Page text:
For a pathogen to cause a wave of sequential infections—an epidemic or a pandemic, depending on how far the wave traveled—it must be able to spread directly from one human to another. That is to say, its “basic reproductive number” has to be greater than 1. The basic reproductive number (also known as R0, or “R-naught,” as the Anglophiles pronounce it) describes the average number of susceptible people who are infected by a single infected person (in the absence of outside interventions). Say you have a cold, and you infect your son and his friend with it. If this hypothetical scenario were typical of the entire population, your cold’s basic reproductive number would be 2. If you infect your daughter as well, your cold’s basic reproductive number would be 3. This calculation is a critical one to make in an outbreak, for it immediately predicts its future course. If, on average, each infection results in less than one additional infection—you infect your son and his friend, but each of them infects no one else—then the outbreak will die out on its own, like a population in which each family produces fewer than two children…
More than 60 percent of our newly emerged pathogens originate in the furred and winged creatures around us. Some of these new pathogens come from domesticated animals, such as pets and livestock. Most—over 70 percent—come from wild animals.
Because intimate contact between species must be prolonged in order for an animal microbe to turn into a human pathogen, historically we are victim to some animals’ microbes more than others. Many more pathogens come from the bodies of Old World creatures, whom we’ve lived with for millions of years, compared to New World creatures, with whom we’ve been acquainted for just tens of thousands of years. A disproportionate number of human pathogens hail from other primates, who’ve bestowed upon us 20 percent of our most burdensome pathogens (including HIV and malaria), despite comprising just 0.5 percent of all vertebrates. It’s also why so many human pathogens date back to the dawn of agriculture ten thousand years ago, when people started domesticating other species and living in prolonged, intimate contact with them. From cows, we got measles and tuberculosis; from pigs, pertussis; from ducks, inﬂuenza.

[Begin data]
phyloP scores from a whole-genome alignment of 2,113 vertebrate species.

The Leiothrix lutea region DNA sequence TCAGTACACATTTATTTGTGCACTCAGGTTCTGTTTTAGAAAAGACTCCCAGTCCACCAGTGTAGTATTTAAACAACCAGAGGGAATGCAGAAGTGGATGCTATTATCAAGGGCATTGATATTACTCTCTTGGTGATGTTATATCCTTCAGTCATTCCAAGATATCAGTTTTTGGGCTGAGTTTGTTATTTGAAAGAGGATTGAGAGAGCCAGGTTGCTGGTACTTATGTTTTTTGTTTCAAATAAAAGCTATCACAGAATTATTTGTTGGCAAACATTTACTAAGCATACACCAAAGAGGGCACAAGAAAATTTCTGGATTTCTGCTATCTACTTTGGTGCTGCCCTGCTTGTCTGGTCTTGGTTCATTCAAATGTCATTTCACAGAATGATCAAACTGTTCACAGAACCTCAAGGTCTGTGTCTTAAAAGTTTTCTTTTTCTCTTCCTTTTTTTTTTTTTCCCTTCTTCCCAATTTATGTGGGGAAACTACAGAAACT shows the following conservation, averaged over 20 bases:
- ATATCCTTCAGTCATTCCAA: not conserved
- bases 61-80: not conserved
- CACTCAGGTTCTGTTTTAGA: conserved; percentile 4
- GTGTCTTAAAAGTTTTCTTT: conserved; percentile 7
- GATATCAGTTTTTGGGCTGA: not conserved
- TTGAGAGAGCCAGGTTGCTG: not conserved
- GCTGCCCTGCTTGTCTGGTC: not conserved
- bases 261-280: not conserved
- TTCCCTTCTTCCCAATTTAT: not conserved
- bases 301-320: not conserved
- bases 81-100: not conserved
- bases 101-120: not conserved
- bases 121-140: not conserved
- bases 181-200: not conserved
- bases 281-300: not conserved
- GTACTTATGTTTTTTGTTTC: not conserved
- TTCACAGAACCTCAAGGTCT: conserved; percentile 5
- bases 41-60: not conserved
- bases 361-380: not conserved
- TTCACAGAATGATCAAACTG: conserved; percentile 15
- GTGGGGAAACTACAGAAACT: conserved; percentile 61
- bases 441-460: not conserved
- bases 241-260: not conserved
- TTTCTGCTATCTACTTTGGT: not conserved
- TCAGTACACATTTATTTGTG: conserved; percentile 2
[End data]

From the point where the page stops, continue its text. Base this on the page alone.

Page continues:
Of 4,600 species of mammals on earth, 20 percent are bats. And, as a study in Paraguay found, certain bat species thrive in disturbed forests in even higher abundances than in intact ones. Unfortunately, bats are also good incubators for microbes that can infect humans. They live in giant colonies of millions of individuals. Some species, like the little brown bat, can survive for as long as thirty-ﬁve years. And they have unusual immune systems. For example, because their bones are hollow, like those of birds, they don’t produce immune cells in their bone marrow like the rest of us mammals do. As a result, bats host a wide range of unique microbes that are exotic to other mammals.
As avian diversity declined in the United States, specialist species like woodpeckers and rails disappeared, while generalist species like American robins and crows boomed. (Populations of American robins have grown by 50 to 100 percent over the past twenty-ﬁve years.)48 This reordering of the composition of the local bird population steadily increased the chances that the virus would reach a high enough concentration to spill over into humans.
The loss of species diversity in northeastern forests of the United States similarly allowed tickborne pathogens to spill over into humans. In the original, intact northeastern forests, a diversity of woodland animals such as chipmunks, weasels, and opossums abounded. These creatures imposed a limit on the local tick population, for a single opossum, through grooming, destroyed nearly six thousand ticks a week. But as the suburbs grew in the Northeast, the forest was fragmented into little wooded plots crisscrossed by roads and highways. Specialist species like opossums, chipmunks, and weasels vanished. Meanwhile, generalist species like deer and white-footed mice took over. But deer and white-footed mice, unlike opossums and chipmunks, don’t control local tick populations. When the opossums and the chipmunks disappeared, tick populations exploded.